Surround Sound for Stereo Music…Sacrilege??

How Do You Listen to Two-Channel Music?

  • Keep it pure. Two-Channel all the way!

    Votes: 26 53.1%
  • I'm a minamalist. Give me Mono!

    Votes: 1 2.0%
  • 5.1 or beyond using Dolby PLII / DSU, DTS:X, etc.

    Votes: 22 44.9%

  • Total voters
    49
3db

3db

Audioholic Overlord
Ratings
3,630 11 12
#82
Back on subject, I have my receiver set up so when I select "turntable" it is in stereo mode, with subwoofer. I often change it to "analog bypass" (direct) mode for many LP's that don't need it. Never any surround, it just sounds odd to me.
Thats because it is odd. :p Every venue I went to had the band or orchestra in front of me, never in the middle of it. From that perpesctive, I think multichannel music is a bit gimmicky. I'm glad I've never suscribed to that.
 
TLS Guy

TLS Guy

Audioholic Slumlord
Ratings
7,732 16 25
#83
Thats because it is odd. :p Every venue I went to had the band or orchestra in front of me, never in the middle of it. From that perpesctive, I think multichannel music is a bit gimmicky. I'm glad I've never suscribed to that.
On my rig, PL 2x with 7.1 always keeps the sound field in front, and almost always moves it furthr away. It never puts me in the middle.
 
3db

3db

Audioholic Overlord
Ratings
3,630 11 12
#84
On my rig, PL 2x with 7.1 always keeps the sound field in front, and almost always moves it furthr away. It never puts me in the middle.
Agreed. Even with 6.1 PL2x adds "venue" ambiance. I was referring to dedicated multichannel audio discs. That I don't understand.
 
TLS Guy

TLS Guy

Audioholic Slumlord
Ratings
7,732 16 25
#85
Agreed. Even with 6.1 PL2x adds "venue" ambiance. I was referring to dedicated multichannel audio discs. That I don't understand.
I can answer that. Dedicated multi channel discs do do a better job of conveying the original acoustic usually.

Some music is antiphonal and there are musicians in the rear, Like the Benjamin Britten War Requiem. I have one SACD that reproduces the circular drumming in Aho's Symphony No. 12 perfectly. I make sure the surrounds channels come from the rear for these recordings.
 
Eric Seaberg

Eric Seaberg

Audiophyte
#86
I've had 5.1 music (DVD-A and SACD) since the early 2000s, and currently do music production in 5.1 on a $500k console. I'm always taking mixes home to "confirm" and am very accustomed to listening that way.

Every piece of music I've ever purchased, even SACD and DVD-A, is on a music server pushing to a high-end player connected to my theater system.

I have done considerable tweaking to the settings within Dolby's PL2 and listen to everything in this manner. When a discrete 5.1 mix comes on, the receiver knows and switches to Dolby Digital or DTS, depending on how I've encoded it. If it's stereo them PL2 comes back and it feels very natural. Most TV shows that aren't AC3 encoded (rarely done anymore) also sound natural.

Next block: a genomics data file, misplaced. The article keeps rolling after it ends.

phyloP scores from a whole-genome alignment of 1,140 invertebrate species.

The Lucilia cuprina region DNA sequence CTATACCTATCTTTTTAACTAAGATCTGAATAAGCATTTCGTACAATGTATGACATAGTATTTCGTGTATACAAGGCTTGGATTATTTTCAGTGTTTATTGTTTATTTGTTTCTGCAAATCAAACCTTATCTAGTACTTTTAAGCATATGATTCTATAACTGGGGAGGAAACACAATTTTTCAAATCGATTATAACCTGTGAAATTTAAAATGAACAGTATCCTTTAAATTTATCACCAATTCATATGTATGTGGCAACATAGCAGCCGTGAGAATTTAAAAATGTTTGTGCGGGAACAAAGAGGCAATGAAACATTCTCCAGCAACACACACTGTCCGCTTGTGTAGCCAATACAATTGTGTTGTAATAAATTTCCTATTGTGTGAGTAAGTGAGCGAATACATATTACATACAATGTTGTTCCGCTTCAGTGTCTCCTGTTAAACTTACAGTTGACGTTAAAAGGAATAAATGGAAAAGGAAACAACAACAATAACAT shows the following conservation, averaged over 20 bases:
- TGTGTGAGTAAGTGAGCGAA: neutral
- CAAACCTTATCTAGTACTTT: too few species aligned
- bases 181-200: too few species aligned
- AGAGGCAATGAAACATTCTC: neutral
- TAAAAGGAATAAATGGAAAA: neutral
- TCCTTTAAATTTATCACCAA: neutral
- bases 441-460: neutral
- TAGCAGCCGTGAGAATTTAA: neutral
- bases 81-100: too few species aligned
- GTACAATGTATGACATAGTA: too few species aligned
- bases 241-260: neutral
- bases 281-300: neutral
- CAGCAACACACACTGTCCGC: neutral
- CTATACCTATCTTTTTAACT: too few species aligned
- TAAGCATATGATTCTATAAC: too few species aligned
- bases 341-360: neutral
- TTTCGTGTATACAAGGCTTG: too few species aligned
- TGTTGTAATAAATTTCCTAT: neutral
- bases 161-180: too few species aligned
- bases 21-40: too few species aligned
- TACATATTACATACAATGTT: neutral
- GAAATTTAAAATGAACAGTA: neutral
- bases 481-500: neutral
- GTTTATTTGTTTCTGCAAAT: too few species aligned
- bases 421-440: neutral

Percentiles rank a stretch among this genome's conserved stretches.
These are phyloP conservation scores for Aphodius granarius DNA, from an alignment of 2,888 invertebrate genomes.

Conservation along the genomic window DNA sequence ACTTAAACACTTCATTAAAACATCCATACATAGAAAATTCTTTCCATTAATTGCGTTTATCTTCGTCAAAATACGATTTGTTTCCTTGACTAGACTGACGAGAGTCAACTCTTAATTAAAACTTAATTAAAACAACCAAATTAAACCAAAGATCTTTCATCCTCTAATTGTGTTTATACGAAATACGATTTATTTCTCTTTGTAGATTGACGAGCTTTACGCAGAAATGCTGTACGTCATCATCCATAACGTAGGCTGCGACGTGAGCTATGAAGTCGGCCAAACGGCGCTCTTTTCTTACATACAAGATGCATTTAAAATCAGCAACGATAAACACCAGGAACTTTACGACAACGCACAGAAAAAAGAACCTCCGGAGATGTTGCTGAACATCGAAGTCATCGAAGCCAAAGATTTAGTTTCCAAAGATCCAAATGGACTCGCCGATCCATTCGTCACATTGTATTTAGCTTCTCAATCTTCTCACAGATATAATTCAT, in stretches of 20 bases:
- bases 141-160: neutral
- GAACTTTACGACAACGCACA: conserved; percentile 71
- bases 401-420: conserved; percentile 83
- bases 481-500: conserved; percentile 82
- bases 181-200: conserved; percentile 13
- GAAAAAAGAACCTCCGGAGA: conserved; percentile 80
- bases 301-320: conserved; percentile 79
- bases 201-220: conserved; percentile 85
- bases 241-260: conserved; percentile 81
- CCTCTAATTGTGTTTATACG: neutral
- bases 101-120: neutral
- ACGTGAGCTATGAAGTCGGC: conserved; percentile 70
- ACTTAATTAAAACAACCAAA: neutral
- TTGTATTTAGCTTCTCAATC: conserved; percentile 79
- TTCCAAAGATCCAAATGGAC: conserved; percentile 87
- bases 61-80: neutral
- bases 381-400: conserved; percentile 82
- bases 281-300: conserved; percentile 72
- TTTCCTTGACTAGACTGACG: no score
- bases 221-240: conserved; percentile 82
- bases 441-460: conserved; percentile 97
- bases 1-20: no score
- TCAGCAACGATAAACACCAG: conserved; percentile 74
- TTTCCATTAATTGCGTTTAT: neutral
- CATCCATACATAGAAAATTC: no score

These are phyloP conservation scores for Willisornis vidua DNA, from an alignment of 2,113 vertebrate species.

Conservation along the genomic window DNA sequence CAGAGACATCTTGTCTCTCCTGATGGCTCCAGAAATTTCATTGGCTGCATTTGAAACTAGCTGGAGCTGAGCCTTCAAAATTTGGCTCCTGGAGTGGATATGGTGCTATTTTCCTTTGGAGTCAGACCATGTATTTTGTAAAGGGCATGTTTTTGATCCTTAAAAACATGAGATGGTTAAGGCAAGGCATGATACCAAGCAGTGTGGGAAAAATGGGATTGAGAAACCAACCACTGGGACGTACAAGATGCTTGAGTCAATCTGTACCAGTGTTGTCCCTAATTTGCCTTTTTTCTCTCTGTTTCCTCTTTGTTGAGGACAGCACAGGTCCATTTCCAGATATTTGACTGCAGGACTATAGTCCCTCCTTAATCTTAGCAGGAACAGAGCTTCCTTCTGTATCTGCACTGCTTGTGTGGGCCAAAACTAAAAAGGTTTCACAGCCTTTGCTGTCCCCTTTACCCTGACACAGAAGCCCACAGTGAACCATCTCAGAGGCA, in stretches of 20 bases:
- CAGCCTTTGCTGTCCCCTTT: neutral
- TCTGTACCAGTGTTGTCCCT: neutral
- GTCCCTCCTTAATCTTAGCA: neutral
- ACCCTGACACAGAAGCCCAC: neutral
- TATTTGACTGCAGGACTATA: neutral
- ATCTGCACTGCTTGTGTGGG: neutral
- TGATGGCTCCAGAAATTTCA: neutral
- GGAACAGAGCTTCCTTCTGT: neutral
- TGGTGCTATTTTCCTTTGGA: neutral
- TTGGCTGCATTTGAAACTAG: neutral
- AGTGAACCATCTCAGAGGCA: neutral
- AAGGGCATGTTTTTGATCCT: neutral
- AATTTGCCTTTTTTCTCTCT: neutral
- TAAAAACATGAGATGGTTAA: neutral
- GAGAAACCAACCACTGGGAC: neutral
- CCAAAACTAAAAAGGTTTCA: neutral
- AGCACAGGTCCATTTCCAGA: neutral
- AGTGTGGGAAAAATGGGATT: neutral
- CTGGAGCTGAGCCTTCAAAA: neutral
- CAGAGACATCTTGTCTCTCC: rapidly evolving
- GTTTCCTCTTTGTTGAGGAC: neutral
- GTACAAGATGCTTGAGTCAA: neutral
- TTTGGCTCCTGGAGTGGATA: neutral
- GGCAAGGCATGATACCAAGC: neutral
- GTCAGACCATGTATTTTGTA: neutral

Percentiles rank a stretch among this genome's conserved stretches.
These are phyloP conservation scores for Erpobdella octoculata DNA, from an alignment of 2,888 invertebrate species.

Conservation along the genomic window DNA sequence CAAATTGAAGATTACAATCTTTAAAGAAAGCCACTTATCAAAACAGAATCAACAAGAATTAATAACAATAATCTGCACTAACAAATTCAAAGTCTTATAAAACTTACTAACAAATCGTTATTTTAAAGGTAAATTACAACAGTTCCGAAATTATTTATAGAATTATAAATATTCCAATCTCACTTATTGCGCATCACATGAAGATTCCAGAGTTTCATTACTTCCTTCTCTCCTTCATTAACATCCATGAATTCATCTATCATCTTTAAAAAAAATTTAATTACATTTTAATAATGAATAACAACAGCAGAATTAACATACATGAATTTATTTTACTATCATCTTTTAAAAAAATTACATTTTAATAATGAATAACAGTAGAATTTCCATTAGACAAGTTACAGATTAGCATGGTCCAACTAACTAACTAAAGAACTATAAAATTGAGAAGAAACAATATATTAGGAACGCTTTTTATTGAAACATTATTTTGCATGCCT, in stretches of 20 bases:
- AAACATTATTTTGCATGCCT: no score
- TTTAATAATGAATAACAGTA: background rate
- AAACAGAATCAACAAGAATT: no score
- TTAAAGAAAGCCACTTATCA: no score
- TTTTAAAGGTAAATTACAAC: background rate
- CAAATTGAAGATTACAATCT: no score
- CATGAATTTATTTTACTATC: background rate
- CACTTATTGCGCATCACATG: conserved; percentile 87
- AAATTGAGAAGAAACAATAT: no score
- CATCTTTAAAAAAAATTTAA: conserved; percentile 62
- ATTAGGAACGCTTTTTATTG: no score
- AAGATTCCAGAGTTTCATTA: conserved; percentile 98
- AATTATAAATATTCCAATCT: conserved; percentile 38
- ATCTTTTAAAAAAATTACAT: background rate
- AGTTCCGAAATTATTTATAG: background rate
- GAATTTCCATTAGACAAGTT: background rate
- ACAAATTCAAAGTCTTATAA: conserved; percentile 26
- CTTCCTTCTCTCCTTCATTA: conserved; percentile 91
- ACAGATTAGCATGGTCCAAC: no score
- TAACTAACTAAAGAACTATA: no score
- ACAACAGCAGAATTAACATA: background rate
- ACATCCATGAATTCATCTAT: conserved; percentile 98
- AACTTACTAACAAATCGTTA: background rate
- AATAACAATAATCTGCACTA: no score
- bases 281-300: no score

Don't get frustrated with the stock settings of PL2... take out your manual or look it up on Dolby's site and play with it! You can "spread" that center channel a bit between left and right, as well, to match your liking.

Thanks for some good info!
 
Eric Seaberg

Eric Seaberg

Audiophyte
#88
In our studios and controlrooms, we use strictly Genelec, and I have a pair for my personal home mix suite, but my 5.1 system is Tannoy. The difference tells me a lot. I've been in the recording biz 45-years... a lot has changed!!
 
H

hang fire

Audiophyte
#89
When I had a two channel system I was an audiophile snob who thought that multi-channel use was only for movies. Then I moved to another country and gave away my beloved audio gear and built a home theater with an AVR having Dolby Pro Logic IIx.

I have since realized how much more enjoyable listening to music is in seven channels as compared with two!
 
D

Diesel57

Full Audioholic
Ratings
128 1 2
#90
I'M always open to obtaining knowledge and experimenting but maybe listening to music in different setups is a preference and going back to what a individual is seeking to fine tune weather it be a multi setup or 2 channel setup, preference and what your ears hear and enjoy rules...Cheers
 
J

Jeffrey S. Albaugh

Audioholic
Ratings
27 4 21
#93
I must say that I am very recent to this forum, but I was previously on two other such Forums. I must say that I am very impressed with TLS Guy. Like you guys have said, he is very intelligent and has a lot of experience in Audio/ Video. My tastes do not match up with some others systems and formats, but it's all good. I'm not much of a two channel guy. Mostly, I use 2 channel in just a few ways. The original SACD discs were Hi Resolution, but no surround sound. As it later evolved to include surround sound, I do have discs that I would use 2 channel; a few times with All Channel Surround. I also own some of the old MFSL diss, some of which are Gold recordings. Excellent, but I use either 2 channel or All Channel. I still have a Turntable, but I rarely use it. It is an older Technics Linear tracking model.

However, mostly I enjoy Surround Sound, whether it's SACD, DVD Audio, Blu Ray Audio. I really enjoy all of these. I have a pretty large collection of these discs. ( see my earlier post here: My post; Surround Sound Collection of discs. This is only part of my collection. One disc in particular is Tom Petty & the Heartbreakers, MOJO on Blu Ray Audio. This is an exceptionally recorded disc. Tom uses Ryan Ullayte, Surround Sound Engineer extroidinaire. They went to extreme lengths in the recording process. The surround mix is fantastic. I usually close my eyes while listening to it. My system is separates. An Integra surround processor with an ADA Professional 8 channel HT Amp, rack mount and fan cooled. My subs are a pair of cylindrical tower subs with 12" drivers, and they are powered with the matching HSU 500 watt Sub amp also fan cooled & rack mount. Bass clean down to 16 Hz. This Petty disc has some interesting things going on with it. For one thing, they use a Leslie cabinet for a few songs. This really adds character to a surround mix. If you are familiar with Leslie's. The horn drivers are large and they spin and actually throws the sound out & about according to the speed that it spins. I, also being a fan of Pink Floyd, and having seen them live recall that they also use the Leslie Cabinet which is unlike anything else. You just can't take in what's going on on this disc with only one listening.